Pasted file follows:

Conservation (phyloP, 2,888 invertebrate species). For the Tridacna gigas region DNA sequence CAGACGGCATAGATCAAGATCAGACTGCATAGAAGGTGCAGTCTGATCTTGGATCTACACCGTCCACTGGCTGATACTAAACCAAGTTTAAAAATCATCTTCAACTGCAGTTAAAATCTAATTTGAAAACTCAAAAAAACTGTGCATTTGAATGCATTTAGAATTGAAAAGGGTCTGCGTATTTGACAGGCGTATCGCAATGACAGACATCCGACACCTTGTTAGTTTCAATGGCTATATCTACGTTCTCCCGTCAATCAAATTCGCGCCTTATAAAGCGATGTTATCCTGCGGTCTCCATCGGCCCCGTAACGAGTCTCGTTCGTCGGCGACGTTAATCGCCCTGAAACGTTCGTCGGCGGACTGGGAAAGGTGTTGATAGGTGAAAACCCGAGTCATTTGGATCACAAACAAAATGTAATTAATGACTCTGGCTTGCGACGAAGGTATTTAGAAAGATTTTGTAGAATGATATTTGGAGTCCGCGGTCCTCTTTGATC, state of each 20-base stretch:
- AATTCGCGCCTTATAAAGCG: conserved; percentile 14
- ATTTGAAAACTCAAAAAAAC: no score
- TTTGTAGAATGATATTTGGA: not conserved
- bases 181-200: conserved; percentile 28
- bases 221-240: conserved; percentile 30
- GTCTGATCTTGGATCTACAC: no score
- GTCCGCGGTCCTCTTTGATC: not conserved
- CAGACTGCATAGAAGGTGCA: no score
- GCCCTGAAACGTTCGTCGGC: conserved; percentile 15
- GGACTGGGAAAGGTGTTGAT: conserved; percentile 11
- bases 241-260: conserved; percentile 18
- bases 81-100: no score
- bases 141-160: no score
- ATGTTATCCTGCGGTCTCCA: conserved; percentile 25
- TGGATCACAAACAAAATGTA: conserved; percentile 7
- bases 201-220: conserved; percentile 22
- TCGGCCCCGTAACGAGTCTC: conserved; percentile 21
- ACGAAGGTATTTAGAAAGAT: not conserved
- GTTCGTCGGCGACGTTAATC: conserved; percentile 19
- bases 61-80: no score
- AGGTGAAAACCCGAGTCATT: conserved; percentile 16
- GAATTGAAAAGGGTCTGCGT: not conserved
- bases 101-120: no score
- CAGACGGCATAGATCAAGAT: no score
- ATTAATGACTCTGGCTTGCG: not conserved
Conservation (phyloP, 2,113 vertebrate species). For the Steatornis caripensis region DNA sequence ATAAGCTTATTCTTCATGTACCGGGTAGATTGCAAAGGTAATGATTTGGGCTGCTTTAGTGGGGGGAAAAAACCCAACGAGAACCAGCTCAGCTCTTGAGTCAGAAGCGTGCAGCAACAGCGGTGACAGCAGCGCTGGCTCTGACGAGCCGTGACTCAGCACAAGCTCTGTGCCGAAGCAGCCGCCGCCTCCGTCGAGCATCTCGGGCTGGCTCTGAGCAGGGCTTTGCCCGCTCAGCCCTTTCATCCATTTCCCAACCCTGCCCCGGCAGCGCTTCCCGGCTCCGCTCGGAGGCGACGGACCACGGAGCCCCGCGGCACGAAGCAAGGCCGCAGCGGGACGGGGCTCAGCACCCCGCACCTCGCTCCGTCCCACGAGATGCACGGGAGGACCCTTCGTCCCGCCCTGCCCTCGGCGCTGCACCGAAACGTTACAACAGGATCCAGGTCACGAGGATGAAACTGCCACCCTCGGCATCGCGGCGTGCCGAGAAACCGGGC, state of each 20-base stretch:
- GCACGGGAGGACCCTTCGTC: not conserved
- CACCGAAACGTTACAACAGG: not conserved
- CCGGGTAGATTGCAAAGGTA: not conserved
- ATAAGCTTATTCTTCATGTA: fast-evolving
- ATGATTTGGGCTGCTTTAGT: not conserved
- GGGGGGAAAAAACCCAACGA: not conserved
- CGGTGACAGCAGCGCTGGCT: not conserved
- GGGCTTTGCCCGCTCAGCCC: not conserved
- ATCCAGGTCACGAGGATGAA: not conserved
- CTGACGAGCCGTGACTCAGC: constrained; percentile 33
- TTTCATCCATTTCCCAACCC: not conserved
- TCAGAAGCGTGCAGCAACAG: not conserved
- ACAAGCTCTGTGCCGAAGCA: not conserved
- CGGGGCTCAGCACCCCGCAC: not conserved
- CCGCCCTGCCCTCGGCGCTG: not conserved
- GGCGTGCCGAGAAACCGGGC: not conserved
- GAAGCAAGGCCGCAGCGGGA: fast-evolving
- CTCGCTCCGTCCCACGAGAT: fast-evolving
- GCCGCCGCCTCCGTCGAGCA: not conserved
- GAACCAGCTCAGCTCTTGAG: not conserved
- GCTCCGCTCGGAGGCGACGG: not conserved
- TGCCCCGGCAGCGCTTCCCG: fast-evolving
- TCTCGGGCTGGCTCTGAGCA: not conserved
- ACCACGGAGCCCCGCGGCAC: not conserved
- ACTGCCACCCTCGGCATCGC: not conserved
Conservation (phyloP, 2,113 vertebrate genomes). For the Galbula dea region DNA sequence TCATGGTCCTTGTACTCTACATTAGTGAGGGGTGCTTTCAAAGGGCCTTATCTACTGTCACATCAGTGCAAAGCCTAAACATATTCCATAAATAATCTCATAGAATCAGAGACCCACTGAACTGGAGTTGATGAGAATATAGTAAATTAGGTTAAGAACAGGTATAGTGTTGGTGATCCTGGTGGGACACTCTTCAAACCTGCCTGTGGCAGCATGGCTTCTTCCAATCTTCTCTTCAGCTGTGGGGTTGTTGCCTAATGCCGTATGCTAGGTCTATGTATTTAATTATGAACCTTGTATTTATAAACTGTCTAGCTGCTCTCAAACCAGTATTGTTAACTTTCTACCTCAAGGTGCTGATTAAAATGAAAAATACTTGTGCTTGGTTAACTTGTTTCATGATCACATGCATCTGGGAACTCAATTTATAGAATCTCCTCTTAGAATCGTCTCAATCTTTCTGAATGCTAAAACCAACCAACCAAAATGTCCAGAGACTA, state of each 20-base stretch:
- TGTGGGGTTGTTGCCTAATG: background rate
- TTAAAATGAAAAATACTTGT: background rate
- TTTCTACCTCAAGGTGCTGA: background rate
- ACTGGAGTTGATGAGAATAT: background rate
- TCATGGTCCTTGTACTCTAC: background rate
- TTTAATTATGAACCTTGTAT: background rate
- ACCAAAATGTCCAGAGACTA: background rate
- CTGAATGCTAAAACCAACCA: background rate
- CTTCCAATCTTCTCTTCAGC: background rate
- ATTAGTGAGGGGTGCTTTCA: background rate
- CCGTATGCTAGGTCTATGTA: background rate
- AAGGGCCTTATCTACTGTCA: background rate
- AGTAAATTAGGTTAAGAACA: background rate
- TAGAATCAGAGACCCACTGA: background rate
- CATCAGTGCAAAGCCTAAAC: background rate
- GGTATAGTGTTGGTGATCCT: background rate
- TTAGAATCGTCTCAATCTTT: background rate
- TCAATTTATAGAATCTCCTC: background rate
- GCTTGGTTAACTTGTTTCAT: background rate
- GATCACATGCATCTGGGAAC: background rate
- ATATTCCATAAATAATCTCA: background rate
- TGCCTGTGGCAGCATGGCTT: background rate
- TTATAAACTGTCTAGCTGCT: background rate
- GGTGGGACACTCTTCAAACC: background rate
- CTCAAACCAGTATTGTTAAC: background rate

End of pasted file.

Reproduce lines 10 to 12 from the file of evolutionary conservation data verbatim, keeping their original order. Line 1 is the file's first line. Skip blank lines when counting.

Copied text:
- GCCCTGAAACGTTCGTCGGC: conserved; percentile 15
- GGACTGGGAAAGGTGTTGAT: conserved; percentile 11
- bases 241-260: conserved; percentile 18